Game of Thrones’ Sophie Turner Follows Low Carb Paleo Diet to Get in Shape

Sophie Turner Diet
Photo Credit: @Parisa / Splash News

Sophie Turner, best known for her role as Sansa Stark on the mega hit HBO television show Game of Thrones, now in its sixth season, also starred in this spring’s X-Men: Apocalypse as the young Jean Grey, a mutant with amazing telekinetic strength. The 20-year-old Brit is as fiercely determined as the characters she plays.

Turner started out as a ballerina and at age 11and was talented enough to be offered a spot in the prestigious Royal Ballet School in London. She turned it down to pursue her dream of acting, but the risky move just shows her determination to achieve what she truly wants in life.

She says suiting up for her role alongside Jennifer Lawrence’s Mystique meant she needed to get in shape quick.

The costume for X-Men was rather unforgiving, the actress says, so she trained incredibly hard during the shooting of the film and apparently that same level of workout dedication hasn’t stopped. Shoot days were about 13 hours long, including up to 60 minutes of exercise six times a week.

For three months she did full-body workouts with trainer James Farmer, which consisted of hill sprints, kettlebells, resistance bands, and burpees.

Her workouts were done all around London, and outside, which Turner tells Self was “more fun than being cooped up in a gym.” Like many people, she needed to do fun stuff to take her mind off the fact that she was working out.

Farmer says his main focus was making sure Turner didn’t get bored during their sessions, but her strength, both physically and mentally, made his job easier. All of this fitness has led to an increase in Turner’s confidence.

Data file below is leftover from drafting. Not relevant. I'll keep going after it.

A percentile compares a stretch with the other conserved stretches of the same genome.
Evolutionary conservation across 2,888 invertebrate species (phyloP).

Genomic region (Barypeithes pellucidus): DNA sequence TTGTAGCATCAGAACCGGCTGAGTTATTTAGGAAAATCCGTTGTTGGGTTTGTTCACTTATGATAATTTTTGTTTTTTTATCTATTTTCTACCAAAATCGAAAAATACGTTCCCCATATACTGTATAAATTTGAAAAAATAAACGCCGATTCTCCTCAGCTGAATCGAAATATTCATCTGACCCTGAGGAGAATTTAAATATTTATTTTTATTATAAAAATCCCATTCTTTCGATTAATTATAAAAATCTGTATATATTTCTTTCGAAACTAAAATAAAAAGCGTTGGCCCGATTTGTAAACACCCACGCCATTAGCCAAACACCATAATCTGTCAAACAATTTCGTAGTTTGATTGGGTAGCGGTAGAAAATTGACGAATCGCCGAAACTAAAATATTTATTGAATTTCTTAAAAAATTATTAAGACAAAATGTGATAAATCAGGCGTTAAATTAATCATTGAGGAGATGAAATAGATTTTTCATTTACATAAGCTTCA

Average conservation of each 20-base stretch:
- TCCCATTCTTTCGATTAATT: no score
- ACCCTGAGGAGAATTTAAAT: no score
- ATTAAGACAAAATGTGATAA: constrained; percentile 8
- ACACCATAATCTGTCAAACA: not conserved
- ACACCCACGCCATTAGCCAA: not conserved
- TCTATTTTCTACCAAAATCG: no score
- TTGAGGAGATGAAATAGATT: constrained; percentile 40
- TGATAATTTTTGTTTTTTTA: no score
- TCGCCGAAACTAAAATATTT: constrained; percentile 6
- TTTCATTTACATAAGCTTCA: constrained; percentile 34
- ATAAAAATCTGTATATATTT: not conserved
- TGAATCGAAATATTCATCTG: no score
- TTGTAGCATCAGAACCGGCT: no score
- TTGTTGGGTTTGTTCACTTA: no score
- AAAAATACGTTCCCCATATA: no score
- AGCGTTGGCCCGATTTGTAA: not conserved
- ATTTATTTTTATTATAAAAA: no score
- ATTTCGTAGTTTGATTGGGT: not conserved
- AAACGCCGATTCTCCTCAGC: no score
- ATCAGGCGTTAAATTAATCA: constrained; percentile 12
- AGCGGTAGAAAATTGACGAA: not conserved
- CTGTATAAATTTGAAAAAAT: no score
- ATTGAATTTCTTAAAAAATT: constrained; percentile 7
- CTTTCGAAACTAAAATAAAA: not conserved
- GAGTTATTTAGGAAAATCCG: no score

She says that exercise has made her feel “more positive” about her body and less self-conscious. Her next workout to try? Pilates barre class.

Sophie Turner Follows Low-Carb Paleo Diet

Sophie Turner

Farmer also had a hand in switching up Turner’s diet. He suggested she try a low-carb, Paleo-style diet plan, which consists of eating foods that early humans are thought to have eaten.

The plan, sometimes referred to as the Caveman Diet, encourages eating fruit, vegetables, meat, fish, and excludes dairy, grains, and processed foods.

Before Turner moved to her new diet, she didn’t eat breakfast, “which is a common mistake,” says Farmer.

He also didn’t think she was eating enough of the right foods, so he made sure she had a good source of protein and healthy fats with every meal, along with a ton of vegetables, such as spinach and cauliflower. Every now and again he’d allow her to add in a starchy vegetable, such as sweet potatoes.

Turner found the entire diet and exercise venture to be rather transformative. She has now “embraced” healthy eating, which she says makes her feel much better and more energetic, and has inspired her to get up and out.

It has also made her feel more positive about her body, and really, that’s the main thing.